You're a wonderful human being. Thank you.
Here's a link to the fault codes:
A problem with the throttle position sensor itself will not cause the engine to stall. Also, they have a very low failure rate. It is more likely the wires going to it have a problem, and some of those wires have other sensors in common that COULD cause a no-start. Also, just to point something out, there is always a long list of conditions that must be met to set any fault code, and one of them is that certain other codes can't already be set. That is because the Engine Computer compares the sensors to each other and various operating conditions. If a code is set for a sensor it uses for comparison, it knows it can't rely on that so it suspends some self-tests.
A perfect example is the coolant temperature sensor and the intake air temperature sensor. The computer knows those two had better be reading the same temperature after the engine has been off for more than six hours. When they read wildly different temperatures at engine start-up, it may be able to figure out which one is wrong. However, if either one is disconnected, there is a circuit that forces the signal voltage to go high or low enough to trigger a fault code. At that point, the computer can't use it as a reference for the second sensor, so a code will not be set for that one if it is just out of range. The second one can only set a code if it is unplugged too.
I wanted to mention that because sometimes those codes are all a mechanic has to go on when looking for the cause of intermittent problems, and once one is fixed and the code is erased, another code will suddenly appear. The computer is able to resume the self-tests and that's when the next code shows up.
The good news is the throttle position sensor circuit is real easy to diagnose. The hope is the fault is there all the time so it can be found. The computer will detect intermittent glitches too but those make the diagnosis more difficult.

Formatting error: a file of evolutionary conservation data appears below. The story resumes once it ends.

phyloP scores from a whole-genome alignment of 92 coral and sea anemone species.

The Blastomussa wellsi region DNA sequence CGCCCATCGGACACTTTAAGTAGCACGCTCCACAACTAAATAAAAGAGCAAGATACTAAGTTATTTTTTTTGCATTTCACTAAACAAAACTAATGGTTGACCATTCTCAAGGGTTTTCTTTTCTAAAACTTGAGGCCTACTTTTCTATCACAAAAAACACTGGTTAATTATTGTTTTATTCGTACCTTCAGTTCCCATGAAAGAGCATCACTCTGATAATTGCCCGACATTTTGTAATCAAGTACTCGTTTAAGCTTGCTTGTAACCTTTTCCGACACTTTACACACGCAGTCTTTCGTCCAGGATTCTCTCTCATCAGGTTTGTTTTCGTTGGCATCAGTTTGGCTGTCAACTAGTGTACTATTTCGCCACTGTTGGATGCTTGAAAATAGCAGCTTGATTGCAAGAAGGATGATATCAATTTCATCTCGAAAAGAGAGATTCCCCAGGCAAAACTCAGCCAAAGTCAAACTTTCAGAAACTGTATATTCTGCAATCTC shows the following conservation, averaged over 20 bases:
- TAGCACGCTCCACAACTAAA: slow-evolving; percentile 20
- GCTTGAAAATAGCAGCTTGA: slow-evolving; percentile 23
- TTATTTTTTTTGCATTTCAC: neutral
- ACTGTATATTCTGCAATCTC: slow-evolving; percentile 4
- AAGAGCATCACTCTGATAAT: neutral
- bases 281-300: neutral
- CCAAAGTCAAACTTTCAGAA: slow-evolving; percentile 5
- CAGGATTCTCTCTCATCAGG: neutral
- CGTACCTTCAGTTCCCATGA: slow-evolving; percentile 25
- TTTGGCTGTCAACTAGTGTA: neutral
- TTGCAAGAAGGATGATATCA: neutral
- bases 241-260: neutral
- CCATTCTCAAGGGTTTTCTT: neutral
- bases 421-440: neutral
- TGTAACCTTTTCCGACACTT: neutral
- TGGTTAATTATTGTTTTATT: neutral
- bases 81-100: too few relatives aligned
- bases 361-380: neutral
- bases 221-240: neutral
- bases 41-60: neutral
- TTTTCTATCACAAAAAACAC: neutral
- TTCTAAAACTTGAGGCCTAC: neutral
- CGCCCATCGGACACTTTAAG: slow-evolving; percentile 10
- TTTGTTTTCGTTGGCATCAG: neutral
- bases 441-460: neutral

The TPs has three wires. You must take the readings with the plug still connected. You can poke a pin through the rubber seals around each wire and use that with your voltmeter. Start with the middle wire. The ignition switch must be on. The voltage must be within approximately 0.5 to 4.5 volts. 0.5 volts is at idle / closed throttle. At wide-open-throttle you'll find around 4.2 to 4.5 volts. It's when that voltage goes outside that range that tells the computer to set a code. As you can see, the codes for '95 and older vehicles don't get real specific. Code 24 doesn't specify if the voltage is high or low, just that it's wrong. The voltage reading will tell you which.
If you do find around 0.5 volts at closed throttle, the other two wires have to be okay, and the sensor is working properly, at least at this moment. The other two wires are the 5.0 volt supply and the ground wire which will actually have 0.2 volts. If you find the full 5.0 volts on that signal wire, the ground wire is broken, (or the sensor is broken internally). If you find 0.2 volts, the 5.0 volt supply wire is broken, (or the sensor is broken internally).
Before we get too involved, measure that voltage, then we'll figure out where to go next. The 5.0 volt feed wire and the ground wire are in common with a few other sensors that CAN all set fault codes at the same time, and if either of those wires breaks, you'll have multiple codes at the same time. Since there aren't multiple codes, I'm betting the wires are okay.
Measure that voltage and holler back with what you find. Don't use a test light because it will load the circuit down resulting in a false reading.
Excuse me, madmike1735, for butting into the conversation with my first reply. As you can see, I type long replies, and I don't see when someone else has already posted a reply while I'm still typing.
Tuesday, October 1st, 2013 AT 10:57 PM